Friday, 12 June 2015

Letters from Latvia - Nīca 30th of April 1955

Janis CIRKSIS was a displaced person (DP) after the Soviet union annexed Latvia and the Baltic states during WWII. This is a continuation in the series of letters that he received from his homeland, translated into English. To see the other letters in the series click HERE.

For more information on Latvian translations please see the Latvian Translations page.


This is the 19th Letter in the series. 

You might notice a little paranoia in this letter - not unfounded I might add. You will note a lack of full names. In this letter, Kate refers to "Uncle P". I believe this refers to Peteris PIRTNIEKS, Janis's uncle who was deported to Siberia - see the post Postcards from Sibīrija

Nica, 30.4 (1955)

Sincere and loving greetings to you, dear brother, from - me, mum and dad!!!

It’s a week now since mum greeted me on my arrival home from work with the words that today is again a very happy day, we have received a letter from Janis. We read the lines you had written with indescribable joy and emotion, for which we say thank you, but even more so for the photos, which gave us great pleasure. It seems to me, my dear brother, that you have not changed very much – your features are just as dear and familiar as before – long ago….. Also I would not say that you look older. Your goddaughter has grown a lot though, become much taller over these years. And, dear brother, it made us very happy and reassured us to see that you have settled in so nicely and I must say prosperously, that at least materially you are not poorly off, and have been able to settle in so nicely and well through your own efforts! – On Sunday I took the atlas again and traced place by place where you travelled till you got to the shores of your present place of abode. We thank God that you got there safely! You, dear brother, as I remember, used to admire the life of a sailor, now you have been able to experience a long sea voyage.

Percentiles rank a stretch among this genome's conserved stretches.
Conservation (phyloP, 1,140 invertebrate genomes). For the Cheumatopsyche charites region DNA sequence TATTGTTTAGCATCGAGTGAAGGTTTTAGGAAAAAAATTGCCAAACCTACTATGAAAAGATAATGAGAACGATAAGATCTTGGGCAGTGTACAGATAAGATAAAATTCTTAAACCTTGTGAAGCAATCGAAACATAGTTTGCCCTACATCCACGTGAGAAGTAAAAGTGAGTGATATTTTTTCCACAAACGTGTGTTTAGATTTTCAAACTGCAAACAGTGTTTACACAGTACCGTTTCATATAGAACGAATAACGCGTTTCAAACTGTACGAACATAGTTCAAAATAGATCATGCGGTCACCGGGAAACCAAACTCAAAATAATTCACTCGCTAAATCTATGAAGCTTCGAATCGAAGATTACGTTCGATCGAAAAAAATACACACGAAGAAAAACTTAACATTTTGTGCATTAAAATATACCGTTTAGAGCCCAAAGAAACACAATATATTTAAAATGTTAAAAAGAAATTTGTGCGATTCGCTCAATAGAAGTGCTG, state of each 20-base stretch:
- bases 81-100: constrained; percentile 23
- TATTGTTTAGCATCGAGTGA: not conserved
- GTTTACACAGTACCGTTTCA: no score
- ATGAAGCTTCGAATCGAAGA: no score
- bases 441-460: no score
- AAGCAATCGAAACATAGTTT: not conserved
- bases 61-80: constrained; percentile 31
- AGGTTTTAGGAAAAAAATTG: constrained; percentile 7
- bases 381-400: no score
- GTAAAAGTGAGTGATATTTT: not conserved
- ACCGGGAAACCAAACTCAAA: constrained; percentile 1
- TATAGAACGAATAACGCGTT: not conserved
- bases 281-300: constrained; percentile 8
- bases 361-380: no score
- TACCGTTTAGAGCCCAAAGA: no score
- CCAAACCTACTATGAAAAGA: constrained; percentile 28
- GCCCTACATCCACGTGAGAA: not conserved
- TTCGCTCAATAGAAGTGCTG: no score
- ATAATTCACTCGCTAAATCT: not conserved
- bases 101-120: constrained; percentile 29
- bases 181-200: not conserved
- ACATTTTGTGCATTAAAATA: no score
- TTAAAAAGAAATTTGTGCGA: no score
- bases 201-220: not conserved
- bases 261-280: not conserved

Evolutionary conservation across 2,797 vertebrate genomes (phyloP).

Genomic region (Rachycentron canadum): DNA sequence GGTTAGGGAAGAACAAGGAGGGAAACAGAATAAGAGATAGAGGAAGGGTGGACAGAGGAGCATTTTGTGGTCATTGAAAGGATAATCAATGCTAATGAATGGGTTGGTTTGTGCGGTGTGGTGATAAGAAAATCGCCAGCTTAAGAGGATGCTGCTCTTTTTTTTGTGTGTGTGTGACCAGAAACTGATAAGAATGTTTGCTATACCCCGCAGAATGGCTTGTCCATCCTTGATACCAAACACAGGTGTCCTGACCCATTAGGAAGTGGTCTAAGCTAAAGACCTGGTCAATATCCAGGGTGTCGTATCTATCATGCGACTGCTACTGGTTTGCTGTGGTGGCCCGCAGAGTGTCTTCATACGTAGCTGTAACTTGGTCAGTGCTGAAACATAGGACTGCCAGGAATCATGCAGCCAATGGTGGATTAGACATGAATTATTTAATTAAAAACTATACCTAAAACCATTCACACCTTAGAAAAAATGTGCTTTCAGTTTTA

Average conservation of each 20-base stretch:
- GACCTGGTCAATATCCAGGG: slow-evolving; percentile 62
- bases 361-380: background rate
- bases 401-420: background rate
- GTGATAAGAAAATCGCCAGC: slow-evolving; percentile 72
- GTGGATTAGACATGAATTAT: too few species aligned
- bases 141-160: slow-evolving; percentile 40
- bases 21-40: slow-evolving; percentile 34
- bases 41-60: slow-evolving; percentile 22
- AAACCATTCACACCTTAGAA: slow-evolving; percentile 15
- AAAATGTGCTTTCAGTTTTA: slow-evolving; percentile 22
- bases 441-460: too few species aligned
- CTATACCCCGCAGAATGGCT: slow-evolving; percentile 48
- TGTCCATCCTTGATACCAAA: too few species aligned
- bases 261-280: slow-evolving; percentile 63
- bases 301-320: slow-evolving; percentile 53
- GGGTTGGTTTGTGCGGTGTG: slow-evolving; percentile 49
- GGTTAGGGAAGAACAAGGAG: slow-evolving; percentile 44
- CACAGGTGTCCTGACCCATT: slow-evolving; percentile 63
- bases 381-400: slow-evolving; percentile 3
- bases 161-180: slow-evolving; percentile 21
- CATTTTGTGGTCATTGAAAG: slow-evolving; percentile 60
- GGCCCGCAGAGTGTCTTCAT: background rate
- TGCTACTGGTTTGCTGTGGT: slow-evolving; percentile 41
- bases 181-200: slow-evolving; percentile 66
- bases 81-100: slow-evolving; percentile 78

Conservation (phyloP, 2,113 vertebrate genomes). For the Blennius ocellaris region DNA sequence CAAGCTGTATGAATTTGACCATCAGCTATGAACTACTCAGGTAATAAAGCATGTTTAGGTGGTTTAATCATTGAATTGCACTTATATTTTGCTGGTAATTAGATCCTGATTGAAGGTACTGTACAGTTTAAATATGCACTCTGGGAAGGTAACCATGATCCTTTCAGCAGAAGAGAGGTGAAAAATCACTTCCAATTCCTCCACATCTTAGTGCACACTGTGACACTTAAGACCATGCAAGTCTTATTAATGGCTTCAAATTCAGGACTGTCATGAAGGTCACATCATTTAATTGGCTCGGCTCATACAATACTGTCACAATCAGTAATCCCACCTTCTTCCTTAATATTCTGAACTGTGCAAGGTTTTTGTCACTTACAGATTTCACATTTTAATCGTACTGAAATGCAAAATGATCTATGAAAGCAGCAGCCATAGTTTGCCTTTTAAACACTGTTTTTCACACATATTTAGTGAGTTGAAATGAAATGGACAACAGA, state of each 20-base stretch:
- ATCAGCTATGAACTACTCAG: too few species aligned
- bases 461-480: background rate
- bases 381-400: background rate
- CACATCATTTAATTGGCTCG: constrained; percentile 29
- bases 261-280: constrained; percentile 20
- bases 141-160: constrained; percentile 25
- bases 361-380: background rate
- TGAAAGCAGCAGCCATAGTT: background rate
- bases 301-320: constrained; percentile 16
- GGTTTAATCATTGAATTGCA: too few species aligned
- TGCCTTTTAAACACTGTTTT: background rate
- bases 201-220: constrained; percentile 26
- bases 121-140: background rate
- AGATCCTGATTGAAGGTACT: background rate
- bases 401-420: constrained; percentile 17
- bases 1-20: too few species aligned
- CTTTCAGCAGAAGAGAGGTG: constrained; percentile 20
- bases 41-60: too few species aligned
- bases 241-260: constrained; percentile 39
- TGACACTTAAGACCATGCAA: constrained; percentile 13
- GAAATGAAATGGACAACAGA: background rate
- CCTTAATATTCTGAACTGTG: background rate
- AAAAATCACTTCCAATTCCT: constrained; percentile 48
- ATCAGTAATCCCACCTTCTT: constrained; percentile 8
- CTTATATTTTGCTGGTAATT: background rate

Next Sunday I am going to the cemetery to plant jonquils and tulips on grandma’s grave, and I will then give her your love, from you, her grandson far away…Mum and dad were very moved by your words of gratitude for the care they gave you, and that for now is the most beautiful and the biggest gift that you can give them and also the knowledge that in exile you have kept your sense of honour, a pure heart and your health.